Despite its disastrous premiere, Stravinsky’s revolutionary score gradually came to be recognized as a breakthrough artistic event. In its purely symphonic form, it has since moved beyond its balletic origins, gradually achieving substantial popularity as a key musical landmark of the 20th century.
Closer to our own time, in 1987, the Joffrey Ballet introduced a meticulously researched re-creation of that original 1913 production, featuring a best-efforts approximation of Nijinsky’s lost choreography and even including reproductions of its gaudy, original costuming. The Joffrey revived it again for a 2013 centennial tour.
Hearing to “Rite of Spring” today is clearly a different experience from the one shared by that 1913 opening night audience in Paris. Music that may have sounded insane and undisciplined to Parisian ears that year seems in many respects perfectly acceptable music in 2014, even if it is a bit wild compared to many of the classical repertoire’s more “proper” greatest hits. In music as well as art, it’s always a matter of perspective.
Back to the Future: Stravinsky Week at the Kennedy Center
Nigel Boon offered some insights on how this week’s remarkable Stravinsky event actually came together.
“Generally speaking,” said Mr. Boon, who works with Maestro Eschenbach on planning and scheduling, “we decide the ‘big piece’ for each series concert first. Everything else comes around to support that choice.”
Clearly, “Rite of Spring” is this week’s “big piece.” It’s also one of Maestro Eschenbach’s favorites, notes Mr. Boon. “He loves the piece and finds it extraordinary. It’s like nothing that was ever heard before, and its music could not have been written by any other composer.”
During “Rite of Spring” discussions here, it was noted that the Chicago Symphony had already developed one of its popular “Beyond the Score” programs to focus on the work.
“Beyond the Score” is a trademarked series of educational production packages created by that orchestra in recent years as a way of “showing and telling the audience about a single big piece,” according to Mr. Boon. The NSO has previously brought “Beyond the Score” programs to the Kennedy Center and they are “attracting a good audience.”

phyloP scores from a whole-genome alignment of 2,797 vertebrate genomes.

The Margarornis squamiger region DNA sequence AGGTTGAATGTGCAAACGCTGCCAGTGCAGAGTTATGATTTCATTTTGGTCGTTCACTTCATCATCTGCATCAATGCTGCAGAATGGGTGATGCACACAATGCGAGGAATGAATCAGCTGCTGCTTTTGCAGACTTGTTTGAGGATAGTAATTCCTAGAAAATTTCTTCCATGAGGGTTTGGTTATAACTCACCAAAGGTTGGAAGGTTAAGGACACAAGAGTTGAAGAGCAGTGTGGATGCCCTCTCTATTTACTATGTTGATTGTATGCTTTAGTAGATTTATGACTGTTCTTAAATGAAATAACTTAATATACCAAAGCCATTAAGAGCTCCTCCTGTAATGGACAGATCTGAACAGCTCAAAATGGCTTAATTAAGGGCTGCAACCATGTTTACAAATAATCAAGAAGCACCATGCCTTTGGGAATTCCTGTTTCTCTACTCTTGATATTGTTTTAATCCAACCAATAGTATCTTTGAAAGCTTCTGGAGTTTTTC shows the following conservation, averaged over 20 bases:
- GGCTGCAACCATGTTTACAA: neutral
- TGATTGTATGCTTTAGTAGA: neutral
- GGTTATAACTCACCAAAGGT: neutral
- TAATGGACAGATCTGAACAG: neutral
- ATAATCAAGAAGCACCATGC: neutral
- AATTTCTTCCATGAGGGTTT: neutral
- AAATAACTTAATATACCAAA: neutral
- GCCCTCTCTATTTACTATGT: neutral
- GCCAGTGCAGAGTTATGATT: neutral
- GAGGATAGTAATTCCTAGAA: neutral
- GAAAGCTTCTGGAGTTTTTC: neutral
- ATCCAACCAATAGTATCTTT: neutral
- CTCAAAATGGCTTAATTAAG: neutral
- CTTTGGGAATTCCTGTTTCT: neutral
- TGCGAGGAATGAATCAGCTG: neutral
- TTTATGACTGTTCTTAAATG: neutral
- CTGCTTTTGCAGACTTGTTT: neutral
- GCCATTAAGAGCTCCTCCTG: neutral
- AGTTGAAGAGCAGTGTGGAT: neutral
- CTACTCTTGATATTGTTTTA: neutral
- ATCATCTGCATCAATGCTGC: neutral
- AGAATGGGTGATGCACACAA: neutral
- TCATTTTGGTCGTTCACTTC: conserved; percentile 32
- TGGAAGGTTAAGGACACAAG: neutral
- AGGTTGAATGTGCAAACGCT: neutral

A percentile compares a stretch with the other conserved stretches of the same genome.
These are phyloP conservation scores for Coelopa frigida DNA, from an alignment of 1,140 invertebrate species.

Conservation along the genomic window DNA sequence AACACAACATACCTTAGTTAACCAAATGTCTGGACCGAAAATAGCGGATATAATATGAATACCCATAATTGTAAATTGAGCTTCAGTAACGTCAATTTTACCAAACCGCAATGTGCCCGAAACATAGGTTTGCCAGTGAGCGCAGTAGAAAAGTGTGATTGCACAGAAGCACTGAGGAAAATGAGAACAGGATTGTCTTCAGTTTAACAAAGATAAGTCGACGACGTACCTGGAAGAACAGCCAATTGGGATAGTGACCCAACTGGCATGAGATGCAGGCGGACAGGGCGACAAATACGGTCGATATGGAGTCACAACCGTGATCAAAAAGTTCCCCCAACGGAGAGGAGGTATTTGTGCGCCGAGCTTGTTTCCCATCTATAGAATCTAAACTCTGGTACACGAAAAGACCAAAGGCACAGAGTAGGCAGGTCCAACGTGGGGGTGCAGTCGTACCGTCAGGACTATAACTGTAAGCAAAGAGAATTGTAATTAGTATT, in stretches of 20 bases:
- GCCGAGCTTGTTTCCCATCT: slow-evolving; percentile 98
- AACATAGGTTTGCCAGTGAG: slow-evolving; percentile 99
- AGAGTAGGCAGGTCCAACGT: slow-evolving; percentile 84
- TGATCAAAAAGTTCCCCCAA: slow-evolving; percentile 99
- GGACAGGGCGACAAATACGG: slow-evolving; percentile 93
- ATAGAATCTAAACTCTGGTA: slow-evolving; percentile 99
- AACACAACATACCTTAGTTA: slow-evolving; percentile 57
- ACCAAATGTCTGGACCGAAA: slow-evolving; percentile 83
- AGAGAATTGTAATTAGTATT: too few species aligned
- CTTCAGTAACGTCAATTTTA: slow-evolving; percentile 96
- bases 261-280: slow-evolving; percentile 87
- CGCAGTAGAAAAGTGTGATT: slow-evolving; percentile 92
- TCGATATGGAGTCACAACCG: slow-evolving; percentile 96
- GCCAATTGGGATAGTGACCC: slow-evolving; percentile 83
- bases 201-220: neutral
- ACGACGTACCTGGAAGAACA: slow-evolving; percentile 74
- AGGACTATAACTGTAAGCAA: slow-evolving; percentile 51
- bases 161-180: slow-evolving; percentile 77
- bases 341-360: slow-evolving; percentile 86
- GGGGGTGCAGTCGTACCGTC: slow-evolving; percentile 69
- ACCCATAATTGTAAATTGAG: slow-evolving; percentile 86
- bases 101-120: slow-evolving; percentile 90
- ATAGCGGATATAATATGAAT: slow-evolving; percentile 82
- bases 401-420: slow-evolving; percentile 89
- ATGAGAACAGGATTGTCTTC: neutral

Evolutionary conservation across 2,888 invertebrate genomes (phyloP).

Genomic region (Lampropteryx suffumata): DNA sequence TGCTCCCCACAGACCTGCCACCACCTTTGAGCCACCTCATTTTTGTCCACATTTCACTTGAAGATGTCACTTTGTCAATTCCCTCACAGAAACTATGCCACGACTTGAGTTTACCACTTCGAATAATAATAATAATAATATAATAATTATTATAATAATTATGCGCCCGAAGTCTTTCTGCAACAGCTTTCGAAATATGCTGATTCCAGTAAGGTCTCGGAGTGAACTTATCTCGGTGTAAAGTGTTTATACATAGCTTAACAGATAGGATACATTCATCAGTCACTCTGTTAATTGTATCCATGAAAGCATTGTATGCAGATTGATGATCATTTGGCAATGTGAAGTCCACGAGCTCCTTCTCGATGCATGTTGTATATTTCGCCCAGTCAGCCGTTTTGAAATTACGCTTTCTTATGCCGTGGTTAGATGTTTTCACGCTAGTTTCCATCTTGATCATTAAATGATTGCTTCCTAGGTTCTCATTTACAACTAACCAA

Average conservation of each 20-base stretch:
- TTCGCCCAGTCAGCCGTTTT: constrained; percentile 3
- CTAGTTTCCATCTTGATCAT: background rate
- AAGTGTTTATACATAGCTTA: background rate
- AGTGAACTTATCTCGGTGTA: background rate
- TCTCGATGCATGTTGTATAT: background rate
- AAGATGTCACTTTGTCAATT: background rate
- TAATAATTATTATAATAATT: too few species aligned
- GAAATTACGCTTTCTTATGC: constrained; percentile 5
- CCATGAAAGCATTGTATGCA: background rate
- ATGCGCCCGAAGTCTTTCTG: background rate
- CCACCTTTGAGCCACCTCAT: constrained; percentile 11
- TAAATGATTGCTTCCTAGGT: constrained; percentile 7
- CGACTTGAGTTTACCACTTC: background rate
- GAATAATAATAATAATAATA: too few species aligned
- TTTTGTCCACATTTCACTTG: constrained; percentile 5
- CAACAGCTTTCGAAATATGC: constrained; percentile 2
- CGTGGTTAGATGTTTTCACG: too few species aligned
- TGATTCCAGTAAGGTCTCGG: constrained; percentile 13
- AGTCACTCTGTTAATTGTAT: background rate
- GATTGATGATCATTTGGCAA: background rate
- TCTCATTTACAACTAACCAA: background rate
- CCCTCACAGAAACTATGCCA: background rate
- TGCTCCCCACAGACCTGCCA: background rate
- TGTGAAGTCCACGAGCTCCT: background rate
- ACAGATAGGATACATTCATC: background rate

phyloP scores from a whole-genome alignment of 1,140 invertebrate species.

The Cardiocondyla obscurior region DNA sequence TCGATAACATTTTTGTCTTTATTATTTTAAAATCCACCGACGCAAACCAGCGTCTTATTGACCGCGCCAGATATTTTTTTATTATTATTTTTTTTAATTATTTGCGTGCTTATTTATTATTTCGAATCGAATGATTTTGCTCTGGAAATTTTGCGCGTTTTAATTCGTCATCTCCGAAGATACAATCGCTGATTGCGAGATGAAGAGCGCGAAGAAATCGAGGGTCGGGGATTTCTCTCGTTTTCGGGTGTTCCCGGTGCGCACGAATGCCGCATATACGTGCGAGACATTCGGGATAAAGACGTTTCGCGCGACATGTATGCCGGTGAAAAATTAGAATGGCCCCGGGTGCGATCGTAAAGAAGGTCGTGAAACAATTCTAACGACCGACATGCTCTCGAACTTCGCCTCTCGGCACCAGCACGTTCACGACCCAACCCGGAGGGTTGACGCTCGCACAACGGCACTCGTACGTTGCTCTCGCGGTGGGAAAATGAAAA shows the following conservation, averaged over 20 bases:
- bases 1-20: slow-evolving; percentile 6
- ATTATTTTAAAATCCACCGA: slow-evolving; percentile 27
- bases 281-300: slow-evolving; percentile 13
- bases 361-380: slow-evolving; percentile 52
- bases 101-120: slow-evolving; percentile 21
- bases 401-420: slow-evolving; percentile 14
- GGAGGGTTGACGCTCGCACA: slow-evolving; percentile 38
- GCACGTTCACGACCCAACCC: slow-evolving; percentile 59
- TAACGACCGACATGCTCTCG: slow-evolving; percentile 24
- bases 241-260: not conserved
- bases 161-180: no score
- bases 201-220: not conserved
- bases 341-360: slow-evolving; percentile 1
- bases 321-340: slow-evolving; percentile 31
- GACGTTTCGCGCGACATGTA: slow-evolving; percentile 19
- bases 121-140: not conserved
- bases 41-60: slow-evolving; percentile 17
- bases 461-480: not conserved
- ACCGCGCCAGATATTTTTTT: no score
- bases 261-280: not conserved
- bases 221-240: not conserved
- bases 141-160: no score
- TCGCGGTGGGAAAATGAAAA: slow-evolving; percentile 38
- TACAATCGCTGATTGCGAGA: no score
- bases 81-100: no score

Each program, according to Mr. Boon, is put together after extensive research, and features “visuals, music excerpts, actors, narrators—everything necessary to bring each work to life. The material is on a higher level, but it’s certainly not complicated,” he says. But it’s likely a bit advanced for younger family members.
Given the difficulty and level of innovation that characterize this particular score, it was decided to fold the Chicago educational production for “Rite” into this week’s schedule, providing a unique opportunity for new and old listeners alike to delve more deeply into the work’s path-breaking musical concepts.
In addition to the educational portion of the program, Mr. Eschenbach will appear on the podium during Friday evening’s second half to lead the NSO in a complete performance of the work.
To provide some balance for the Stravinsky, it seemed like a good idea to balance the musical bill of fare with a performance of the Mozart concerto featuring the orchestra’s new principle flute, Mr. Goldman.
Having scheduled the concerto, the discussion turned next to the possibility of commissioning a contemporary composer to compose new cadenzas for these performances, and Ms. Auerbach’s name came up. The NSO was already familiar with her work, having performed her “Requiem for Icarus” a few seasons back.
Her involvement “gave us the hook for the completion of this program,” says Mr. Boon.
Given that Mr. Goldman would be performing the Mozart concerto with Ms. Auerbach’s new cadenzas, it seemed only fitting to open each evening’s concerts with her “homage” to Mozart as well.
As a final “Rite of Spring” tribute, after learning of the Naughton sisters’ fluency in the two-piano, four-hands version of “Rite,” the Kennedy Center’s Fortas Series to perform this difficult and infrequently performed piano reduction in a special Terrace Theater recital.
This week’s Stravinsky-centric programming presents an intriguing opportunity for concert goers not only to listen to music regarded as radical and nearly unplayable barely a century ago, but to explore as well its complexity an innovative rhythms and structures to better understand how and why it has influenced so many composers since its riotous debut.
For more details on the NSO’s and the Fortas Series’ “Rite of Spring” concerts and to purchase tickets, visit the Kennedy Center’s website.
NSO ticket prices range from $10 and up, and can also be obtained by visiting the Kennedy Center Box Office, or by calling Instant Charge at (202) 467-4600 or (800) 444-1324.
Tickets to the Fortas Series concert program featuring the Naughton sisters performing the duo-piano version of “Rite of Spring” concerts are $36 and are also available for purchase as listed above.Click here for reuse options!